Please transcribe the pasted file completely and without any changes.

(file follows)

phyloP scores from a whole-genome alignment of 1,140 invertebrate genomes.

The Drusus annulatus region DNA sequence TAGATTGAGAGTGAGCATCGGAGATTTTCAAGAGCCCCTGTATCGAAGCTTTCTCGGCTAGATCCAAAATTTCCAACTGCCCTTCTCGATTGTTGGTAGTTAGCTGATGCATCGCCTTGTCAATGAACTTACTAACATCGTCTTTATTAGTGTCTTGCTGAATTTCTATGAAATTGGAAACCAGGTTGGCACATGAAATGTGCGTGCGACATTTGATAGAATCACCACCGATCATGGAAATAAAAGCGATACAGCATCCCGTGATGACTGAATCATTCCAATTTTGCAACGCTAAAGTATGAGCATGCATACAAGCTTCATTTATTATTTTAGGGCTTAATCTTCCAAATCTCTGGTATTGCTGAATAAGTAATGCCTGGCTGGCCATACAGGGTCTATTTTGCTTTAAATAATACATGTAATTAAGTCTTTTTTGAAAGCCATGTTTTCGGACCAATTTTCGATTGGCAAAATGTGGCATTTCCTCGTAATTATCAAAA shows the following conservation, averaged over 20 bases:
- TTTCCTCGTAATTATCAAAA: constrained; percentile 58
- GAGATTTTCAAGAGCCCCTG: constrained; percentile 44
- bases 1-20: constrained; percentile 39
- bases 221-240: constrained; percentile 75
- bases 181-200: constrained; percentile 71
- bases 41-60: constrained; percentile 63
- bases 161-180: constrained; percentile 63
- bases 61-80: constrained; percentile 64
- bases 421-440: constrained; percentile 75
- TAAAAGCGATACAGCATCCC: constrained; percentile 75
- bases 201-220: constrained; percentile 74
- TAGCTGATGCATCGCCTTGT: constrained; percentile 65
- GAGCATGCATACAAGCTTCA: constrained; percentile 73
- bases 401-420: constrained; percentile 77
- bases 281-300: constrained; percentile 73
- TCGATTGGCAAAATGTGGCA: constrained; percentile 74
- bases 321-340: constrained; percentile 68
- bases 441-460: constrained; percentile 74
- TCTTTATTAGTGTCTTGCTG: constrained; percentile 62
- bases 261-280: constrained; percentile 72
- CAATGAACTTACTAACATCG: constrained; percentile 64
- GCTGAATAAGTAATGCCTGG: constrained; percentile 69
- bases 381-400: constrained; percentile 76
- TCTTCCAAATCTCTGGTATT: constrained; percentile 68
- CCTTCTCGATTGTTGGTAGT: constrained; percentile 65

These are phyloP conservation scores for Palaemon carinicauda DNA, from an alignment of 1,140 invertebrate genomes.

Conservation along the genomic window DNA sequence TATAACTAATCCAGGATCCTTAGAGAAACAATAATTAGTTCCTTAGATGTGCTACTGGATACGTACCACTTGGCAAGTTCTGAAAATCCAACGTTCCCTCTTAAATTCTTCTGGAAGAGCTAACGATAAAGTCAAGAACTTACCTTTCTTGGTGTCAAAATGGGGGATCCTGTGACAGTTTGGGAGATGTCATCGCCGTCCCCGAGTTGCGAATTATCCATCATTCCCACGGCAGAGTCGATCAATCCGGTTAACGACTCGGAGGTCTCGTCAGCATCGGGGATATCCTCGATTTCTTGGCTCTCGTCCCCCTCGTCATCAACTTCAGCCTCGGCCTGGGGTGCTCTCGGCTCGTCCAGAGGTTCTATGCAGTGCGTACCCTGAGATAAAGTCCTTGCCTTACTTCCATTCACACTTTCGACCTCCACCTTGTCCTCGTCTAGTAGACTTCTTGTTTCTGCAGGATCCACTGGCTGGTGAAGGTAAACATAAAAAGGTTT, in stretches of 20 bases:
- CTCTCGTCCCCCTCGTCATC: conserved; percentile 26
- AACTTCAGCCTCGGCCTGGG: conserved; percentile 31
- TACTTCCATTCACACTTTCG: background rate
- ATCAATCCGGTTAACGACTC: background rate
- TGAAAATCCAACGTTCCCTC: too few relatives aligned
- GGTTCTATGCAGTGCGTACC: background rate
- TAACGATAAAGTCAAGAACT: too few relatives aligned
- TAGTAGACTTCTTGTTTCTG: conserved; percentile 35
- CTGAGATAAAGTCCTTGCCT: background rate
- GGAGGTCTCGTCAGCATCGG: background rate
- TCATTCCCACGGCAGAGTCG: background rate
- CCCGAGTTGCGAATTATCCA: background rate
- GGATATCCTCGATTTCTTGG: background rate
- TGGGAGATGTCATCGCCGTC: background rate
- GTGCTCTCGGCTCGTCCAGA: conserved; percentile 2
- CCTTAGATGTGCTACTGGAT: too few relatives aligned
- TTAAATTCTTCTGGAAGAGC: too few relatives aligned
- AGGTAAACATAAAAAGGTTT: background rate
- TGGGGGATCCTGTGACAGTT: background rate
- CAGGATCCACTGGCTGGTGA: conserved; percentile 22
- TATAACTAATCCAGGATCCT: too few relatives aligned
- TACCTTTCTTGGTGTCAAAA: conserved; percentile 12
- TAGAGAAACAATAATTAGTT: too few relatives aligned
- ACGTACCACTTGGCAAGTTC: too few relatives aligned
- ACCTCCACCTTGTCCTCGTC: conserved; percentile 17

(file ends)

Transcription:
phyloP scores from a whole-genome alignment of 1,140 invertebrate genomes.

The Drusus annulatus region DNA sequence TAGATTGAGAGTGAGCATCGGAGATTTTCAAGAGCCCCTGTATCGAAGCTTTCTCGGCTAGATCCAAAATTTCCAACTGCCCTTCTCGATTGTTGGTAGTTAGCTGATGCATCGCCTTGTCAATGAACTTACTAACATCGTCTTTATTAGTGTCTTGCTGAATTTCTATGAAATTGGAAACCAGGTTGGCACATGAAATGTGCGTGCGACATTTGATAGAATCACCACCGATCATGGAAATAAAAGCGATACAGCATCCCGTGATGACTGAATCATTCCAATTTTGCAACGCTAAAGTATGAGCATGCATACAAGCTTCATTTATTATTTTAGGGCTTAATCTTCCAAATCTCTGGTATTGCTGAATAAGTAATGCCTGGCTGGCCATACAGGGTCTATTTTGCTTTAAATAATACATGTAATTAAGTCTTTTTTGAAAGCCATGTTTTCGGACCAATTTTCGATTGGCAAAATGTGGCATTTCCTCGTAATTATCAAAA shows the following conservation, averaged over 20 bases:
- TTTCCTCGTAATTATCAAAA: constrained; percentile 58
- GAGATTTTCAAGAGCCCCTG: constrained; percentile 44
- bases 1-20: constrained; percentile 39
- bases 221-240: constrained; percentile 75
- bases 181-200: constrained; percentile 71
- bases 41-60: constrained; percentile 63
- bases 161-180: constrained; percentile 63
- bases 61-80: constrained; percentile 64
- bases 421-440: constrained; percentile 75
- TAAAAGCGATACAGCATCCC: constrained; percentile 75
- bases 201-220: constrained; percentile 74
- TAGCTGATGCATCGCCTTGT: constrained; percentile 65
- GAGCATGCATACAAGCTTCA: constrained; percentile 73
- bases 401-420: constrained; percentile 77
- bases 281-300: constrained; percentile 73
- TCGATTGGCAAAATGTGGCA: constrained; percentile 74
- bases 321-340: constrained; percentile 68
- bases 441-460: constrained; percentile 74
- TCTTTATTAGTGTCTTGCTG: constrained; percentile 62
- bases 261-280: constrained; percentile 72
- CAATGAACTTACTAACATCG: constrained; percentile 64
- GCTGAATAAGTAATGCCTGG: constrained; percentile 69
- bases 381-400: constrained; percentile 76
- TCTTCCAAATCTCTGGTATT: constrained; percentile 68
- CCTTCTCGATTGTTGGTAGT: constrained; percentile 65

These are phyloP conservation scores for Palaemon carinicauda DNA, from an alignment of 1,140 invertebrate genomes.

Conservation along the genomic window DNA sequence TATAACTAATCCAGGATCCTTAGAGAAACAATAATTAGTTCCTTAGATGTGCTACTGGATACGTACCACTTGGCAAGTTCTGAAAATCCAACGTTCCCTCTTAAATTCTTCTGGAAGAGCTAACGATAAAGTCAAGAACTTACCTTTCTTGGTGTCAAAATGGGGGATCCTGTGACAGTTTGGGAGATGTCATCGCCGTCCCCGAGTTGCGAATTATCCATCATTCCCACGGCAGAGTCGATCAATCCGGTTAACGACTCGGAGGTCTCGTCAGCATCGGGGATATCCTCGATTTCTTGGCTCTCGTCCCCCTCGTCATCAACTTCAGCCTCGGCCTGGGGTGCTCTCGGCTCGTCCAGAGGTTCTATGCAGTGCGTACCCTGAGATAAAGTCCTTGCCTTACTTCCATTCACACTTTCGACCTCCACCTTGTCCTCGTCTAGTAGACTTCTTGTTTCTGCAGGATCCACTGGCTGGTGAAGGTAAACATAAAAAGGTTT, in stretches of 20 bases:
- CTCTCGTCCCCCTCGTCATC: conserved; percentile 26
- AACTTCAGCCTCGGCCTGGG: conserved; percentile 31
- TACTTCCATTCACACTTTCG: background rate
- ATCAATCCGGTTAACGACTC: background rate
- TGAAAATCCAACGTTCCCTC: too few relatives aligned
- GGTTCTATGCAGTGCGTACC: background rate
- TAACGATAAAGTCAAGAACT: too few relatives aligned
- TAGTAGACTTCTTGTTTCTG: conserved; percentile 35
- CTGAGATAAAGTCCTTGCCT: background rate
- GGAGGTCTCGTCAGCATCGG: background rate
- TCATTCCCACGGCAGAGTCG: background rate
- CCCGAGTTGCGAATTATCCA: background rate
- GGATATCCTCGATTTCTTGG: background rate
- TGGGAGATGTCATCGCCGTC: background rate
- GTGCTCTCGGCTCGTCCAGA: conserved; percentile 2
- CCTTAGATGTGCTACTGGAT: too few relatives aligned
- TTAAATTCTTCTGGAAGAGC: too few relatives aligned
- AGGTAAACATAAAAAGGTTT: background rate
- TGGGGGATCCTGTGACAGTT: background rate
- CAGGATCCACTGGCTGGTGA: conserved; percentile 22
- TATAACTAATCCAGGATCCT: too few relatives aligned
- TACCTTTCTTGGTGTCAAAA: conserved; percentile 12
- TAGAGAAACAATAATTAGTT: too few relatives aligned
- ACGTACCACTTGGCAAGTTC: too few relatives aligned
- ACCTCCACCTTGTCCTCGTC: conserved; percentile 17